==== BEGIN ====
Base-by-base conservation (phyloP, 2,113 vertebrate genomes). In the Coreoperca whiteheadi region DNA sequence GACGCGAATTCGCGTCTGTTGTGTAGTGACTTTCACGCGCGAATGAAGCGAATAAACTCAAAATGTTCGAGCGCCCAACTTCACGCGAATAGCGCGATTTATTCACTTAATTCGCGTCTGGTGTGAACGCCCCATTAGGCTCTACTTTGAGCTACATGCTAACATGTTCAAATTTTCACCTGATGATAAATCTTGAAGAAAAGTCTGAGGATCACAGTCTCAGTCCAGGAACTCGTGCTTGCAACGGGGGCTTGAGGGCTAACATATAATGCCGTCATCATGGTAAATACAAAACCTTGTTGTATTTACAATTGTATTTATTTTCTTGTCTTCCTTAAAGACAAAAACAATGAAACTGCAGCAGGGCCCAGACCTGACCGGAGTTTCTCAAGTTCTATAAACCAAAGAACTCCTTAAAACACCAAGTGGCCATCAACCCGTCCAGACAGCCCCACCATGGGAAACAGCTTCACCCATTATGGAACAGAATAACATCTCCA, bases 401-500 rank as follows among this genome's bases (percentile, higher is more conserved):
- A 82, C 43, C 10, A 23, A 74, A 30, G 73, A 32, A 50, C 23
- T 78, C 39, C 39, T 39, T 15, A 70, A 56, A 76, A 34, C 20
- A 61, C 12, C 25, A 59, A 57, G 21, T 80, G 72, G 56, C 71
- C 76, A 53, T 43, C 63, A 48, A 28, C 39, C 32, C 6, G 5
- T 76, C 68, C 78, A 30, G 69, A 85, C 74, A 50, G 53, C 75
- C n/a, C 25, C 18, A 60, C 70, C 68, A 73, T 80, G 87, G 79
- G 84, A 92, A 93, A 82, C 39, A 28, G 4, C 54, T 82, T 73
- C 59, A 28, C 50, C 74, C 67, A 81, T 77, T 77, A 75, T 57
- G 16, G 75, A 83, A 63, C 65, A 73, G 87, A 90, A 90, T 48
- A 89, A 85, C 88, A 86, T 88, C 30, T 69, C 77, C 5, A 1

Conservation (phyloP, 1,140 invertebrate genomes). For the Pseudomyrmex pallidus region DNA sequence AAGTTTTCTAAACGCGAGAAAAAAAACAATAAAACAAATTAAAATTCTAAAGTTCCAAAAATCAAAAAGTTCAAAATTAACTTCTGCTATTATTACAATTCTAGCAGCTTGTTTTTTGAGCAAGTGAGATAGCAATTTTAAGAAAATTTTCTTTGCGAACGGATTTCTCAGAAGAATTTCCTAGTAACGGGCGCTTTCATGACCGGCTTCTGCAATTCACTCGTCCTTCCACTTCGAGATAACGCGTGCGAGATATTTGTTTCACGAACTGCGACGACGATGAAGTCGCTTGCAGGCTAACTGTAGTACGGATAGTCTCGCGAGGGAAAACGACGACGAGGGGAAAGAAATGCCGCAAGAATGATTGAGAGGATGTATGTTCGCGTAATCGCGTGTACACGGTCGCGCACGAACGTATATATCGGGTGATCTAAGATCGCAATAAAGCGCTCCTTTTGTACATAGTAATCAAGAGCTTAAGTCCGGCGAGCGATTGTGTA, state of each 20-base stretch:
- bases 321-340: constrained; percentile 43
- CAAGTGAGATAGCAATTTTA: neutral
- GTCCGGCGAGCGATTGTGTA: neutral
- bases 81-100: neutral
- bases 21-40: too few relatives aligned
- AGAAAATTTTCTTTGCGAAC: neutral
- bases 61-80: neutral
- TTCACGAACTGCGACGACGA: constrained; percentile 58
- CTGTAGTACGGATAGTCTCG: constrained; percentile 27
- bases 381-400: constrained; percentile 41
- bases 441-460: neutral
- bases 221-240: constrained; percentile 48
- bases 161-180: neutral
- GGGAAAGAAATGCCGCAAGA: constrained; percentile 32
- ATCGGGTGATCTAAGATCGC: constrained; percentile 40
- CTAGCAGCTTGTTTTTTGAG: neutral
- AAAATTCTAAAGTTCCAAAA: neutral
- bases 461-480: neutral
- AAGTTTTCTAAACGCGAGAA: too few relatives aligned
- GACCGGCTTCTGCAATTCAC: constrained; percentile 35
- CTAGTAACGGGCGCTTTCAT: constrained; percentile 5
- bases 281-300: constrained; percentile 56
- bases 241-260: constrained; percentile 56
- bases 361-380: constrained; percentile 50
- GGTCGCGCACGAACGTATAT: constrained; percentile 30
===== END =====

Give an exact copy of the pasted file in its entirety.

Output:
Base-by-base conservation (phyloP, 2,113 vertebrate genomes). In the Coreoperca whiteheadi region DNA sequence GACGCGAATTCGCGTCTGTTGTGTAGTGACTTTCACGCGCGAATGAAGCGAATAAACTCAAAATGTTCGAGCGCCCAACTTCACGCGAATAGCGCGATTTATTCACTTAATTCGCGTCTGGTGTGAACGCCCCATTAGGCTCTACTTTGAGCTACATGCTAACATGTTCAAATTTTCACCTGATGATAAATCTTGAAGAAAAGTCTGAGGATCACAGTCTCAGTCCAGGAACTCGTGCTTGCAACGGGGGCTTGAGGGCTAACATATAATGCCGTCATCATGGTAAATACAAAACCTTGTTGTATTTACAATTGTATTTATTTTCTTGTCTTCCTTAAAGACAAAAACAATGAAACTGCAGCAGGGCCCAGACCTGACCGGAGTTTCTCAAGTTCTATAAACCAAAGAACTCCTTAAAACACCAAGTGGCCATCAACCCGTCCAGACAGCCCCACCATGGGAAACAGCTTCACCCATTATGGAACAGAATAACATCTCCA, bases 401-500 rank as follows among this genome's bases (percentile, higher is more conserved):
- A 82, C 43, C 10, A 23, A 74, A 30, G 73, A 32, A 50, C 23
- T 78, C 39, C 39, T 39, T 15, A 70, A 56, A 76, A 34, C 20
- A 61, C 12, C 25, A 59, A 57, G 21, T 80, G 72, G 56, C 71
- C 76, A 53, T 43, C 63, A 48, A 28, C 39, C 32, C 6, G 5
- T 76, C 68, C 78, A 30, G 69, A 85, C 74, A 50, G 53, C 75
- C n/a, C 25, C 18, A 60, C 70, C 68, A 73, T 80, G 87, G 79
- G 84, A 92, A 93, A 82, C 39, A 28, G 4, C 54, T 82, T 73
- C 59, A 28, C 50, C 74, C 67, A 81, T 77, T 77, A 75, T 57
- G 16, G 75, A 83, A 63, C 65, A 73, G 87, A 90, A 90, T 48
- A 89, A 85, C 88, A 86, T 88, C 30, T 69, C 77, C 5, A 1

Conservation (phyloP, 1,140 invertebrate genomes). For the Pseudomyrmex pallidus region DNA sequence AAGTTTTCTAAACGCGAGAAAAAAAACAATAAAACAAATTAAAATTCTAAAGTTCCAAAAATCAAAAAGTTCAAAATTAACTTCTGCTATTATTACAATTCTAGCAGCTTGTTTTTTGAGCAAGTGAGATAGCAATTTTAAGAAAATTTTCTTTGCGAACGGATTTCTCAGAAGAATTTCCTAGTAACGGGCGCTTTCATGACCGGCTTCTGCAATTCACTCGTCCTTCCACTTCGAGATAACGCGTGCGAGATATTTGTTTCACGAACTGCGACGACGATGAAGTCGCTTGCAGGCTAACTGTAGTACGGATAGTCTCGCGAGGGAAAACGACGACGAGGGGAAAGAAATGCCGCAAGAATGATTGAGAGGATGTATGTTCGCGTAATCGCGTGTACACGGTCGCGCACGAACGTATATATCGGGTGATCTAAGATCGCAATAAAGCGCTCCTTTTGTACATAGTAATCAAGAGCTTAAGTCCGGCGAGCGATTGTGTA, state of each 20-base stretch:
- bases 321-340: constrained; percentile 43
- CAAGTGAGATAGCAATTTTA: neutral
- GTCCGGCGAGCGATTGTGTA: neutral
- bases 81-100: neutral
- bases 21-40: too few relatives aligned
- AGAAAATTTTCTTTGCGAAC: neutral
- bases 61-80: neutral
- TTCACGAACTGCGACGACGA: constrained; percentile 58
- CTGTAGTACGGATAGTCTCG: constrained; percentile 27
- bases 381-400: constrained; percentile 41
- bases 441-460: neutral
- bases 221-240: constrained; percentile 48
- bases 161-180: neutral
- GGGAAAGAAATGCCGCAAGA: constrained; percentile 32
- ATCGGGTGATCTAAGATCGC: constrained; percentile 40
- CTAGCAGCTTGTTTTTTGAG: neutral
- AAAATTCTAAAGTTCCAAAA: neutral
- bases 461-480: neutral
- AAGTTTTCTAAACGCGAGAA: too few relatives aligned
- GACCGGCTTCTGCAATTCAC: constrained; percentile 35
- CTAGTAACGGGCGCTTTCAT: constrained; percentile 5
- bases 281-300: constrained; percentile 56
- bases 241-260: constrained; percentile 56
- bases 361-380: constrained; percentile 50
- GGTCGCGCACGAACGTATAT: constrained; percentile 30